Spotlight on renal side effects

Renal side effects of diabetes drugs were in the news in the past month, with one industry-funded study finding an association between empagliflozin and slower progression of kidney disease and the FDA strengthening an existing warning on risk of acute kidney injury with canagliflozin and dapagliflozin.


Renal side effects of diabetes drugs were in the news in the past month, with one industry-funded study finding an association between empagliflozin and slower progression of kidney disease and the FDA strengthening an existing warning on risk of acute kidney injury with canagliflozin and dapagliflozin.

The study, which was published on June 14 by the New England Journal of Medicine, reported on a subanalysis of the EMPA-REG OUTCOME trial, in which patients with type 2 diabetes and an estimated glomerular filtration rate of at least 30 mg/min/1.73 m2 were randomly assigned to receive empagliflozin, 10 mg or 25 mg, or placebo once daily. The trial was funded by the Boehringer Ingelheim and Eli Lilly and Company Diabetes Alliance. A prespecified secondary objective of the trial was to examine the long-term renal effects of empagliflozin in patients with type 2 diabetes who were at high cardiovascular risk. Incident or worsening nephropathy and incident albuminuria were the prespecified renal outcomes.

Of 4,124 patients assigned to the empagliflozin group and 2,061 assigned to the placebo group, 525 (12.7%) and 388 (18.8%), respectively, developed incident or worsening nephropathy. The hazard ratio in the empagliflozin group was 0.61 (95% CI, 0.53 to 0.70; P<0.001). Serum creatinine level doubled in 70 of 4,645 patients (1.5%) in the empagliflozin group and 60 of 2,323 patients (2.6%) in the placebo group, while renal replacement therapy was started in 13 of 4,687 patients (0.3%) versus 14 of 2,333 patients (0.6%) in each group, respectively. Rate of incident albuminuria did not differ significantly between groups.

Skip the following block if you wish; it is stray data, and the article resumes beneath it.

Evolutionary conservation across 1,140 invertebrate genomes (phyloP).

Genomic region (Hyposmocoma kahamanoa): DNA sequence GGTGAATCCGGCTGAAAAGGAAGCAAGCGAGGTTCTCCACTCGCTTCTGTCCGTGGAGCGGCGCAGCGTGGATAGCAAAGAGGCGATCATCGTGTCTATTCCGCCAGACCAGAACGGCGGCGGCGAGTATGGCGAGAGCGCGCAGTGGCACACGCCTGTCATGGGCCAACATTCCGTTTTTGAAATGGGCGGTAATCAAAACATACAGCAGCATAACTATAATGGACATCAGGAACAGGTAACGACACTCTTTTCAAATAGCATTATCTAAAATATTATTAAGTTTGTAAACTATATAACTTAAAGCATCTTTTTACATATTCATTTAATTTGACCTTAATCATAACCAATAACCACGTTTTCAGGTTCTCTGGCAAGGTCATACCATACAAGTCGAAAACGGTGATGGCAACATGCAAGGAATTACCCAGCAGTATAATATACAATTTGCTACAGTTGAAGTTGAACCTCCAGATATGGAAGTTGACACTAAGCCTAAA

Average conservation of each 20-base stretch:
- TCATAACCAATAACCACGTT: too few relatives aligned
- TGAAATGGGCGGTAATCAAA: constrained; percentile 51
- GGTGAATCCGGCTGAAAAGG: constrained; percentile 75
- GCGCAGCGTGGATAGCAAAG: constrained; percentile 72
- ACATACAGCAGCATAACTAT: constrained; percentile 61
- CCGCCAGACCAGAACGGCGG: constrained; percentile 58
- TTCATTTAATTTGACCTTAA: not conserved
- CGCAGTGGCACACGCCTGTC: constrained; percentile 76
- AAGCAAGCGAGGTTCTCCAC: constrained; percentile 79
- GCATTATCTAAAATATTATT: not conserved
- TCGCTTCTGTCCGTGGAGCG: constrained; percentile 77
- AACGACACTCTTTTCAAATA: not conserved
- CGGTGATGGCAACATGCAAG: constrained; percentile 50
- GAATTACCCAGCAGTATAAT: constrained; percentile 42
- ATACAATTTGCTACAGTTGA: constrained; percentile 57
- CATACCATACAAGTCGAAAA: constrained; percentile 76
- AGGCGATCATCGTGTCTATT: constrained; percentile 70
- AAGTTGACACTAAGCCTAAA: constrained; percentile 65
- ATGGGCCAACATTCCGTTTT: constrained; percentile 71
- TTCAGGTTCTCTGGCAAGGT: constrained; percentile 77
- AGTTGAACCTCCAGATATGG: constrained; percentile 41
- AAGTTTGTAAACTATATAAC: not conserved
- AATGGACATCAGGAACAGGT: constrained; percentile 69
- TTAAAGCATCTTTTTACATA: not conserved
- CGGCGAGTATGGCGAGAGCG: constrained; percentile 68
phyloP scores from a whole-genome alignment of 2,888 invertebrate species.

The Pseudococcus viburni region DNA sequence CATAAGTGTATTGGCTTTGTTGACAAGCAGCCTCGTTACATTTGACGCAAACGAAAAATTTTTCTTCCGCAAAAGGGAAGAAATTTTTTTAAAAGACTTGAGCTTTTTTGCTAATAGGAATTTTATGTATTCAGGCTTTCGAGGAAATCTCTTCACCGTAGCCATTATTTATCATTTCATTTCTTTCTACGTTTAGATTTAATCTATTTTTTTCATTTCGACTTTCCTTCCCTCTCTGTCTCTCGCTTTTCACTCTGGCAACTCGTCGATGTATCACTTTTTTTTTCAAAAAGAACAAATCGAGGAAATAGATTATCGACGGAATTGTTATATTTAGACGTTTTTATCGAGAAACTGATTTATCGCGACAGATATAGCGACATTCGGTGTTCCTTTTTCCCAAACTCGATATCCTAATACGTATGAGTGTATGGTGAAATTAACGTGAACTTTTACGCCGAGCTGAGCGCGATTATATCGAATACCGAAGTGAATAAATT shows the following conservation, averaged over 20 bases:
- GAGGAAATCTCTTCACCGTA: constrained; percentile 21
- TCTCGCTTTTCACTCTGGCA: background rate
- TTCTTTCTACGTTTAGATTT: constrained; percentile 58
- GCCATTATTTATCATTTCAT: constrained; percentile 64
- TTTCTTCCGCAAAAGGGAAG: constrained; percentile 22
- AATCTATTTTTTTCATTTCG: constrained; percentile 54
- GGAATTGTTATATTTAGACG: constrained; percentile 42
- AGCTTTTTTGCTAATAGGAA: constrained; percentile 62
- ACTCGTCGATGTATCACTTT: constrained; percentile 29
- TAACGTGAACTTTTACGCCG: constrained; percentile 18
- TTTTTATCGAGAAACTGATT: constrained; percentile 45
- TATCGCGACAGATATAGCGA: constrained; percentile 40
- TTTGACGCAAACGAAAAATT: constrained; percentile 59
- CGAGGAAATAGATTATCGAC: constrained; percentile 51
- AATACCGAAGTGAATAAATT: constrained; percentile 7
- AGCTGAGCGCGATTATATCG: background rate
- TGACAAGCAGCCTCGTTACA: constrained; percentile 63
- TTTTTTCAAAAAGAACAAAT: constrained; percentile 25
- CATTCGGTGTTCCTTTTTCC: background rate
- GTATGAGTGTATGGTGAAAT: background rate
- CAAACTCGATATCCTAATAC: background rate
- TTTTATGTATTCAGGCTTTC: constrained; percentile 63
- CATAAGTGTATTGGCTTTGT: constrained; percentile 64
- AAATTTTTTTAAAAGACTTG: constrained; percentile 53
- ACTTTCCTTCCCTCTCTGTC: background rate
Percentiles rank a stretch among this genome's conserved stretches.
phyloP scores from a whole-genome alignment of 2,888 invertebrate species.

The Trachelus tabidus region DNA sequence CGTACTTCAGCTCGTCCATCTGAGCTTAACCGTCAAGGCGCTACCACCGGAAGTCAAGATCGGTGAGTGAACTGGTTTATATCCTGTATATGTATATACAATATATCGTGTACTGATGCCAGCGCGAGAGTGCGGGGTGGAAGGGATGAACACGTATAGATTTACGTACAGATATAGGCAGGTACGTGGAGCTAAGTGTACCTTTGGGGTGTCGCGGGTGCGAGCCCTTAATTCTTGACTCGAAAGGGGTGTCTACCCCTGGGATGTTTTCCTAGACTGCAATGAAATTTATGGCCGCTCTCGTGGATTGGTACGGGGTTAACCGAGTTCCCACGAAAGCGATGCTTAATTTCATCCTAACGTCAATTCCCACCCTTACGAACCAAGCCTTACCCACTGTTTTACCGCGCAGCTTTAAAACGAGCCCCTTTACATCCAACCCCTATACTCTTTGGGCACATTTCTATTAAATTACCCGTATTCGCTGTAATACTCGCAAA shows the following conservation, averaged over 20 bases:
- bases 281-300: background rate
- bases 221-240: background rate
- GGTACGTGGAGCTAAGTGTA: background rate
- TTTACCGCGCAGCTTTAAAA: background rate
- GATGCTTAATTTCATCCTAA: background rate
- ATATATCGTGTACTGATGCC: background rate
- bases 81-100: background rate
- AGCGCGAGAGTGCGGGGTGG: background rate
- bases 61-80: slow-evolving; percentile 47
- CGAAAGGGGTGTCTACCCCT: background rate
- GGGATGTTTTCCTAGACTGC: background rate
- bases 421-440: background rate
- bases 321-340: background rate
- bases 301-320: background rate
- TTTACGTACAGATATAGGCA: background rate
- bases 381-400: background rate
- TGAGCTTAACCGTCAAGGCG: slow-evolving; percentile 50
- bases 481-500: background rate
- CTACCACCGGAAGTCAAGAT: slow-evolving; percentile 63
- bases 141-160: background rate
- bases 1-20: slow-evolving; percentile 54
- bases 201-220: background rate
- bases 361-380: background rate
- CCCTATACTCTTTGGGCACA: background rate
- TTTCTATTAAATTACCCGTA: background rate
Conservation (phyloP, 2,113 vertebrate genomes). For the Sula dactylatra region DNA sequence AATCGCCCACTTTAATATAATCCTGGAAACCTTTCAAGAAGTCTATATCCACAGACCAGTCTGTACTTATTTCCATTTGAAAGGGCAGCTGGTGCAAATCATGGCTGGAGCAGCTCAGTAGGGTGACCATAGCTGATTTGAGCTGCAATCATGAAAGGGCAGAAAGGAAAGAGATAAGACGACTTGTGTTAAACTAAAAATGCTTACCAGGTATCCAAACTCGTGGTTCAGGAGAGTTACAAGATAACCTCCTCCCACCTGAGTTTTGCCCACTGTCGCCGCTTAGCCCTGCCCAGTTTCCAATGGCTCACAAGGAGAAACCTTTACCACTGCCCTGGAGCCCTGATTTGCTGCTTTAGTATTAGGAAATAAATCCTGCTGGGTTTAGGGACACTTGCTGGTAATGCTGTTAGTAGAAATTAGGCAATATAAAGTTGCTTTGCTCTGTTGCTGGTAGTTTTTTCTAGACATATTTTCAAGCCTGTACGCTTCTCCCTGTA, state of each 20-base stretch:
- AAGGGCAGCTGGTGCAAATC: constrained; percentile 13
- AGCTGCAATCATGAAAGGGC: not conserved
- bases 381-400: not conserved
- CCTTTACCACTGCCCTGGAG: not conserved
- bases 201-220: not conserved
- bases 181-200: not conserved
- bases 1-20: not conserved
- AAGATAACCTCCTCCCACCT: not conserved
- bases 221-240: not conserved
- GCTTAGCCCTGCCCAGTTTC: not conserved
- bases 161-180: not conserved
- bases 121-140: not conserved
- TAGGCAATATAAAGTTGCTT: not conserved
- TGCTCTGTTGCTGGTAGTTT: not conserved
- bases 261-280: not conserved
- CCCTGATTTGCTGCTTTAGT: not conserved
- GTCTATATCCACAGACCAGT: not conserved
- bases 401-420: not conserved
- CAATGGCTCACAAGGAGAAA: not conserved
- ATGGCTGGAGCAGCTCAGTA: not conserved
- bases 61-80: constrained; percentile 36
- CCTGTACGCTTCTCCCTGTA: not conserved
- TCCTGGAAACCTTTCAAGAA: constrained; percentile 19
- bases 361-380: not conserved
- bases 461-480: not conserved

The authors noted that their findings cannot be generalized to diabetic patients who are at lower risk for cardiovascular events or to black patients and called for additional research to validate their findings in larger populations. However, they concluded that in their study sample of patients with type 2 diabetes at high cardiovascular risk, empagliflozin therapy added to standard care was associated with slower progression to kidney disease versus placebo, as well as a lower risk for “clinically relevant renal events.”

Also on June 14, the FDA announced in a safety alert that it had strengthened its existing warning about risk for acute kidney injury associated with canagliflozin and dapagliflozin and had added recommendations to the drug labeling to reduce this risk. The FDA recommended that health care professionals consider factors that could predispose patients to acute kidney injury, such as chronic renal insufficiency, congestive heart failure, and use of medications such as diuretics or NSAIDs; assess renal function before therapy; and monitor renal function periodically afterward. Canagliflozin and dapagliflozin should be promptly discontinued if acute kidney injury occurs during therapy, the FDA said.